Well, as an inexperienced wargamer, here's my thoughts:
of Arcana costs less from Thane's Games than Warhammer (rules only) did from eBay.
The mini's are substantially cheaper than Citadel's. As a college student,
low cost is good.
- Well, all Warhammer has on AoA is pretty
pictures. I was impressed by the large amounts of pictures in the WH book.
However, few had any to do with the actual rules. On the other hand, AoA gives the rules in nice format. I had a game running in an
- My first battle was a 1000-pt battle of Dwarves (me)
vs. Orc (my 6-yr-old brother). We used fairly basic troops and we both had
fun. No, I did not stomp on my brother. In fact, things looked grim until
I broke his orcs with my mass dwarf charge. But now we have complete
armies, something we couldn't do with WH until I spend US$60+.
As far as I can
say, AoA beats WH on rules, cost, and completeness. All WH has is nice
pictures and a good background, which I plan to remedy. My current plans
are to make army books for AoA, free for downloading.
I like this game quite a bit. If I was forced
to summarize it in a brief sentence, I would probably describe it as "a well
balanced version of Warhammer, without the cheese, needless complexity, or
expense." Of course, like any one-sentence summary, this leaves out quite a
bit; but it probably conveys the general idea pretty well.
In AoA, one figure represents one man; in this way, it is similar to
Warhammer or Battlestorm, and unlike
DBx, Armati, or Fantasy Rules!, where
each stand represents a unit of a usually indeterminate number of men.
The game works best when you have at least 150 figures per side; though it
will work with fewer figures, it's definitely not a "skirmish level" game.
I found the statistics used to describe figures, and the ways that they
interacted, to be completely intuitive. As a concrete example of just how
intuitive they are, consider this: before ever having played a single game,
just based on reading through the army list, I noticed that Dwarven
Handgunners seemed to be underpriced, relative to how effective their
statistics looked. (Remember, that's based on just evaluating the stats
from a single read-through of the rules.) I wrote Thane about this, and
sure enough, it turns out that a rule had been inadvertently left out of the
first printing of the rulebook: gunpowder weapons take an extra turn to
Even better, the gameplay itself is largely intuitive, as well. Charging
things that have big pointy sticks or missile weapons is painful.
Surrounding things is good. Ganging up on stuff works. Keeping units in
reserve works. Unsupported units and monsters die. I have yet to see a
tactic used that works in the game that I think shouldn't.
Combat is straightforward. There are a handful of modifiers that you need
to remember; after the first few turns of combat of your first game, you've
memorized all of them.
The magic system is equally elegant.
There are real decisions to be made about how to use your magic.
Given that an average battle seems to last about 7
turns, each magic user can only cast 2 of the most powerful
spells per game; and, since attempts to cast spells can be countered by
opposing magic users, often these attempts won't succeed. You can
cast spells on your own troops, to augment their abilities; that way, your
opponent can't make any saving throws to negate the effect of the spell
(though he can still dispel the attempt). You can use it like artillery,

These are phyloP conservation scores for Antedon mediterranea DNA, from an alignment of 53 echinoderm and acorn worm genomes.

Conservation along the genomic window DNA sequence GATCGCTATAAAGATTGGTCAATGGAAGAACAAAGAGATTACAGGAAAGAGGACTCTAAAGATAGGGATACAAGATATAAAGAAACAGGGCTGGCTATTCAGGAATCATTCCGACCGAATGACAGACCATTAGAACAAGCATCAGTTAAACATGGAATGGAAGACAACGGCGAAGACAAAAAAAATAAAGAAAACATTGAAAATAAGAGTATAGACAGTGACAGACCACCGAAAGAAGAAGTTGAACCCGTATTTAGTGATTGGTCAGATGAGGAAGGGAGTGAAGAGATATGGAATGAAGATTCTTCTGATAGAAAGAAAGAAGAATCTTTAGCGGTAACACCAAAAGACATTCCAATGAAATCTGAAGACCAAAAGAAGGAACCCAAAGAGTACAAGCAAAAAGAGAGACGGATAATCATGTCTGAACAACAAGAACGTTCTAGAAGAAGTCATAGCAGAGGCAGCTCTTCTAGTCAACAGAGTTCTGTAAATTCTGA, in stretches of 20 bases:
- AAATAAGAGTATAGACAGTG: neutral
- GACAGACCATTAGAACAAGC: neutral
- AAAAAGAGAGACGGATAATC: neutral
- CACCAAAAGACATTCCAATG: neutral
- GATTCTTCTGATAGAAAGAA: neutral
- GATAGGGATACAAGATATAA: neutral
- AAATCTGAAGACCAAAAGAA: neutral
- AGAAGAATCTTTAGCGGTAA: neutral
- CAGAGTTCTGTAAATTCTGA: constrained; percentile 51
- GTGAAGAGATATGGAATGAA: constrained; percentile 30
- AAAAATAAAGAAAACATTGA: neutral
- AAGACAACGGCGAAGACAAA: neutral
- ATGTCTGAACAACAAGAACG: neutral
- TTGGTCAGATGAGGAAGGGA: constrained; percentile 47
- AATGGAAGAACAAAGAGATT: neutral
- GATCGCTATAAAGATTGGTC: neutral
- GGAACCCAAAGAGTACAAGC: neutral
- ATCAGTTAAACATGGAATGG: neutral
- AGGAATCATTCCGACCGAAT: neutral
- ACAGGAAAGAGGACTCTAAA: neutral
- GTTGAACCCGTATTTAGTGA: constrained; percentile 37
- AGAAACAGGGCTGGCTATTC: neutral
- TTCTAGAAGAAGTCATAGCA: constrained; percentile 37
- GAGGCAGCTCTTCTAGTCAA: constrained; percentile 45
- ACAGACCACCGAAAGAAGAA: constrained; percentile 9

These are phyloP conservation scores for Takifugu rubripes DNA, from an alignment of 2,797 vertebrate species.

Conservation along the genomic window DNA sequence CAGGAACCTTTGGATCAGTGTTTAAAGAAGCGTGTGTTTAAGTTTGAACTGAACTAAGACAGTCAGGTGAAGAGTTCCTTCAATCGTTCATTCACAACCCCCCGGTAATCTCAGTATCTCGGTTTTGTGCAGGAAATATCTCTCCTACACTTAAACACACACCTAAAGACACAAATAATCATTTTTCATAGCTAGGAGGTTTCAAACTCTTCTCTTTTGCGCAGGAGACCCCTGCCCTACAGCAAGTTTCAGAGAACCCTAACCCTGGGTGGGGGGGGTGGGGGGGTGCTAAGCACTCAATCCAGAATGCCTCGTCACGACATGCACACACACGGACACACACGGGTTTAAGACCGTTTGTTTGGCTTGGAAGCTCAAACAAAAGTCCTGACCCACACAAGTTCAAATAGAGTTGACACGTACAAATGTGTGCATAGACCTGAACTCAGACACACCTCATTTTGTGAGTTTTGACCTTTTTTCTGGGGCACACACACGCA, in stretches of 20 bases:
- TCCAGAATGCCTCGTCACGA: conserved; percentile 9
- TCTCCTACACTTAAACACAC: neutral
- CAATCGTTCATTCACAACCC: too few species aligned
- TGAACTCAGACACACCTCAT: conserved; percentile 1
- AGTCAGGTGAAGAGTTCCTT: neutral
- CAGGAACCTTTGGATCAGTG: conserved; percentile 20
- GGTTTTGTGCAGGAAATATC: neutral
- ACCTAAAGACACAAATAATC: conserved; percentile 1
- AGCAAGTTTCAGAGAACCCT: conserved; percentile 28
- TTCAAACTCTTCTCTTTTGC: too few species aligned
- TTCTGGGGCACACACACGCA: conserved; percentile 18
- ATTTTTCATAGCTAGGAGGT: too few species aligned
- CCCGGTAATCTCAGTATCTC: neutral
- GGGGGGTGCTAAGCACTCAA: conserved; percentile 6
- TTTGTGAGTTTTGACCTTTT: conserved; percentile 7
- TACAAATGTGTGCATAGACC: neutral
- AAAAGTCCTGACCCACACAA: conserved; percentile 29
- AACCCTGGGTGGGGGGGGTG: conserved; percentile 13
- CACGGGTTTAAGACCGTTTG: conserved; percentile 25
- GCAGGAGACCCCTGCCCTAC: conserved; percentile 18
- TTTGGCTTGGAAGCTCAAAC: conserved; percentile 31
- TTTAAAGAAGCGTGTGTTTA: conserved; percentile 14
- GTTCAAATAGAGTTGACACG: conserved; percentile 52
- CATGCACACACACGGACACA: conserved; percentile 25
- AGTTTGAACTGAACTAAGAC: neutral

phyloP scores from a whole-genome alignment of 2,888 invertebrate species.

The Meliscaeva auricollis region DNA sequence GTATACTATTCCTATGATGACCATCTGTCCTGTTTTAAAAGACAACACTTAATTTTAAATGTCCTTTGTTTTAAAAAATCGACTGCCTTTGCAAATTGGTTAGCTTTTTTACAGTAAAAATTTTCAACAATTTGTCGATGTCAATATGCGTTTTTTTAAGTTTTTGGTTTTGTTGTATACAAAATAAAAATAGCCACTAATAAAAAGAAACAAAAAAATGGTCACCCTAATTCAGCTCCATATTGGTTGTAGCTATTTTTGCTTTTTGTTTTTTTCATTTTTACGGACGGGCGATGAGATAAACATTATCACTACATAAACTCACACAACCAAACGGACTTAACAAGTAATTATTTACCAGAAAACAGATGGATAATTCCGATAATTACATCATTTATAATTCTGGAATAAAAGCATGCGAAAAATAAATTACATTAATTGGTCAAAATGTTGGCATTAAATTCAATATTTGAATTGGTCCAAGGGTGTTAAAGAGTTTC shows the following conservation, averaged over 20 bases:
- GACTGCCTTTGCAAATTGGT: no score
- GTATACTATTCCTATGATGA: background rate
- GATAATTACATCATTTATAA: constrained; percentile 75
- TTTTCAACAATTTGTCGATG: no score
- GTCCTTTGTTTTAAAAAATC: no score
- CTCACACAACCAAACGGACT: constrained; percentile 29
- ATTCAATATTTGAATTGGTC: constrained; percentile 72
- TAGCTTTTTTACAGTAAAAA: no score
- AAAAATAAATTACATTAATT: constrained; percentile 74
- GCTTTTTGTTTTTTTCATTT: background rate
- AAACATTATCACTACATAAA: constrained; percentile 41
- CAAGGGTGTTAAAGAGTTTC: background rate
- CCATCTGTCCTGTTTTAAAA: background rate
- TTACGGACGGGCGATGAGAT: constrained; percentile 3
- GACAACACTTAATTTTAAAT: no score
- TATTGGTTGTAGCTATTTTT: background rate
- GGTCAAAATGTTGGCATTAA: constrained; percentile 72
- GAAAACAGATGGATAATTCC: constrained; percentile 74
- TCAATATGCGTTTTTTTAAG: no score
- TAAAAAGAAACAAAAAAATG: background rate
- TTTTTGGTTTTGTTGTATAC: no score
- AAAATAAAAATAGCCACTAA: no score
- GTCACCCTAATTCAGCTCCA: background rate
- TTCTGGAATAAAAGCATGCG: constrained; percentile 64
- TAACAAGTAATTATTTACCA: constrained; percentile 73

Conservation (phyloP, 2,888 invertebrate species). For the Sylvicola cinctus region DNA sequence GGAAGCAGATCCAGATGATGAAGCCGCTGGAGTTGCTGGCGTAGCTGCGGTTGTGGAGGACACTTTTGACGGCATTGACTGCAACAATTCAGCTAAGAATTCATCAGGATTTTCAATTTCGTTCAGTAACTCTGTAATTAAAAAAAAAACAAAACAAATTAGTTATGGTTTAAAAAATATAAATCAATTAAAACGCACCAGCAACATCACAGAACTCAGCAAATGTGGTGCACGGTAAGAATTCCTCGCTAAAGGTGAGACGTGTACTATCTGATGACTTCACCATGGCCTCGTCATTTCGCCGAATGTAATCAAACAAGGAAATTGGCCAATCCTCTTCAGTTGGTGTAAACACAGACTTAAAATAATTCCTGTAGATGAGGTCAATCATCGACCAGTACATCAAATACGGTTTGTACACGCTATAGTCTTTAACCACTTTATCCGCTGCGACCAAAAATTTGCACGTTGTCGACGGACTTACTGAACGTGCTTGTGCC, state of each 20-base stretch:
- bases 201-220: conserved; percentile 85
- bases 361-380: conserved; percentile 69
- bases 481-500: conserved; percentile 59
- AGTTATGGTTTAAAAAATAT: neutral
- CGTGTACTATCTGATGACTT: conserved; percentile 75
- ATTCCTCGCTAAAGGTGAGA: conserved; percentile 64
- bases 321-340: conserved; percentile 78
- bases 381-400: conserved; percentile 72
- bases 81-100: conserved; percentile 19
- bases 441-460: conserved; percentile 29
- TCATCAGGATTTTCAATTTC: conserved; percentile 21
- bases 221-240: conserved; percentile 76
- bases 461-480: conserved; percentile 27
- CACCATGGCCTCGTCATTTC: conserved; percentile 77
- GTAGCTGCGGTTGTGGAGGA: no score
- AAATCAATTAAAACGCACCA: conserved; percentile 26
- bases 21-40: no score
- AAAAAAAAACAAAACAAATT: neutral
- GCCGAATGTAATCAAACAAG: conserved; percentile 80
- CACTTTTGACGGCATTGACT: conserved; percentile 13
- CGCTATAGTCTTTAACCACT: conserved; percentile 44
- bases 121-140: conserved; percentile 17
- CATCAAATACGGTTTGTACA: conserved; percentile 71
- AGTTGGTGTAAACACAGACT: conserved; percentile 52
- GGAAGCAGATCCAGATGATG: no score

casting the "kill at range" family of spells; nice if it works, but your
opponent can not only dispel the attempt, but can also make saving throws
based on the figure's magic save. You can also summon elementals, create
terrain, and so on. If there is a single winning tactic to using magic, I
haven't stumbled upon it yet.
So far, my reservations about the game are very limited, and things that (if
they do indeed turn out to be problems) can easily be fixed by tweaking a
number here or there. For example, there is currently no limit on the
number of magic users that a side can purchase; I think that if one side
shows up with 10 magic users, and the other side has none, it's not going to
be an even battle. I also think that units that are immune to missile fire
are probably worth more than they cost. However, these are minor quibbles,
and, as I said, easily fixed with trivial effort. The basic structure seems
The website has the mathematical formula that Thane used to create the point
costs in the AoA Army Lists; there is therefore no reason that you shouldn't
be able to use any figure that you like. From playing around with it, it
seems to do a very good job of coming up with reasonable point values if you
pick up a figure and say, "okay, it's got this type of weapon; this type of
armor; and I think it should have this morale. It's from this race, and I'd
like it to have this special ability." Whether or not it would stand up to
a dedicated cheesy gamer's attempt to min/max it is a question that I have
no interest in, though I suspect the answer is "no".
Other additions and modifications to the system are available for free from
the publisher's website [see below], which seems to get updated about once per week.
The game is designed for use with 15mm miniatures from any
manufacturer, and the publisher offers army packs and miniatures for sale
at discount prices. I myself use 25mm miniatures; I used a very simple
conversion for the size of bases, and left all range measurements "as is".
How much do I like AoA? I purchased two additional copies and had them sent
to friends, just to make sure I had someone to play with. This is an
elegant, easy to learn, affordable system; written and sold by someone who
I'm happy to give my business to. I heartily recommend giving it a try.